I’ve driven everything from super cars to motorcycles to big trucks and rally cars. I’ve driven race tracks, test tracks and obstacle courses. I’ve taken the wheel across North America, in multiple foreign countries and through the insane daily rigors of Los Angeles traffic. Even though I will always be an amateur, I at least believed I could be a competitive driver at speed. I thought I was a good driver.
I’m not. Tanner Foust is. After sitting in his passenger seat during a few power laps on Top Gear track in Irvine, Calif., I know the difference.
As the U.S. version of the international hit car show Top Gear kicks off its second season on The History Channel, Crave Online was invited to visit the show’s set for its final day of filming. When in production, the series takes up a full airplane hanger on the grounds of what was once the El Toro Marine base. U.S. hosts Foust, Rutledge Wood and Adam Ferrara use the set as a home base while traveling the world for the show’s endless variety of automotive-themed journeys and stunts.
“I really had fun this season because we relaxed a little more,” Wood said. “This year, we went bigger and better with our ‘second album’.”
Top Gear tried to immigrate to the U.S. once before, but it never made it out of the pilot phase. Now that History Channel’s version survived its first season off of the assembly line, producers allowed the hosts to explore their own personal history with cars.
“This season, we looked back at our first cars,” Ferrara said. “We also got to recreate out favorite TV and movie cars on a budget. And we had to drive from Los Angeles to Las Vegas without using roads. The whole time, I think fans get a good look at how we get along.”
Foust joined the interview a few minutes late from a voiceover session, inviting me for a run on the famous test track – where the show’s mysterious tamed racing driver (The Stig) takes out some of the world’s hottest cars for power lap time trials. The track spreads across the old base’s network of disused runways.
While a visiting reporter isn’t allowed to do a lap from behind the wheel for obvious liability reasons, a run with Foust is a more than adequate consolation prize. Not only is Foust a three-time X Games gold medalist (2007, 2010) and two-time Formula Drift champion (2007, 2008), he holds the indoor speed record and the jump distant record for a four-wheeled vehicle – set at the Indianapolis Motor Speedway.
He’s raced open wheel and rally, while providing stunt driving for The Fast and the Furious: Tokyo Drift, The Bourne Ultimatum, The Dukes of Hazzard, Red Dawn and Iron Man 2.
But, knowing all of that doesn’t immediately convince your cerebral cortex that you’re not going to die riding along as a passenger on one of Foust’s laps. After leading me to a gleaming, blue 2011 Corvette ZR1, Foust casually hopped in and fired up its 638 horsepower engine.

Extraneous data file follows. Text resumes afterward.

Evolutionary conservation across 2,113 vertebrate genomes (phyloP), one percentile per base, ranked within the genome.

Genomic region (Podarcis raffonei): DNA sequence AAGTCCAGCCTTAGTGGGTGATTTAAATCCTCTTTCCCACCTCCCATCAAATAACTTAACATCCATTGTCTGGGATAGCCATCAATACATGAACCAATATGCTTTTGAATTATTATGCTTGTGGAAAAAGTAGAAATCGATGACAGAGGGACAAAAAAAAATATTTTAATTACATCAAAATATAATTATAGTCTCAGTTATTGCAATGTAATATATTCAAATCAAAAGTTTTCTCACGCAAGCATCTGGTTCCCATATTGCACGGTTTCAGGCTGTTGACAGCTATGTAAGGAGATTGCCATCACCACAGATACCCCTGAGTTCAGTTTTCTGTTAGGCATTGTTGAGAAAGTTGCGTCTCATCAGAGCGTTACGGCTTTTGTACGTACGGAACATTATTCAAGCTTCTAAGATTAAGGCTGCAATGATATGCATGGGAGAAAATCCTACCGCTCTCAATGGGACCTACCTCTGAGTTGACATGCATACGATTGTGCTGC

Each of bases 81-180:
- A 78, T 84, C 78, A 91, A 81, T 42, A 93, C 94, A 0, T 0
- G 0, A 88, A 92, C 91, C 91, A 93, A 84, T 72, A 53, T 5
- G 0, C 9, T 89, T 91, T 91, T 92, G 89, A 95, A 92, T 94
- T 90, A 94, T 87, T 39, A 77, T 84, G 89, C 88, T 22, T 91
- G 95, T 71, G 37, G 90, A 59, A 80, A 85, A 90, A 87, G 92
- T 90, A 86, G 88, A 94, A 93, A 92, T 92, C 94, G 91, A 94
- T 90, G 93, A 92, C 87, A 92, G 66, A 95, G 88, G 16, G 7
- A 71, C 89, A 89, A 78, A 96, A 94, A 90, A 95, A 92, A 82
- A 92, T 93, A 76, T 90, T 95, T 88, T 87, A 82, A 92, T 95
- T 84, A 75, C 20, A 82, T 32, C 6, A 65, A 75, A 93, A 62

The first trip around the course served to show me the turns and to warm up the tires. As we approached the start line on the second lap, Foust stood on it and showed me that the car’s insane 0-60 time of 3.3 seconds was not mere myth. As we did north of 140 down the track’s straightaways and into the hairpins, every instinct I had told me I was in danger. Humans aren’t supposed to drive this fast – not with a turn rapidly approaching.
Fortunately, Foust is only partially human. He doesn’t see the world the way 99.9% of drivers do. His depth perception and high coordination is vastly superior. The fear center of his brain takes a backseat to the physics computer between his ears that constantly calculates speed, distant and performance capability.
And, if they could put wheels on The Lincoln Memorial, Foust could power slide it. The big, bestial ZR1 should not be able to drift. It’s too long and too heavy. But, I consistently spent more time facing the inside of a turn than speeding around it.
On the second lap, sense eclipsed the adrenaline rush and reminded me that Foust is one of the best all-around drivers in the world – and I was in the midst of a rare privilege. Anytime I have a chance to see a man or a woman who possesses a truly elite skill execute said art in front of me, I just soak it up.
Of course, this is literally a day at the office for Foust. Throughout the laps, he was casually chatting, talking up the car’s specs and the driving techniques he was employing from turn to turn.
By the third lap, I felt as locked into the car as Foust was when he first buckled into the leather seats. Just as the full flow of exhilaration really set in, it was over. That moment was the low point of the day because I immediately realized I wouldn’t be doing another lap like that tomorrow. Or the next day. Or perhaps ever.
I was left with some amazing Top Gear memories and an impossible level of driving skill to shoot the next time I get to turn a racing lap.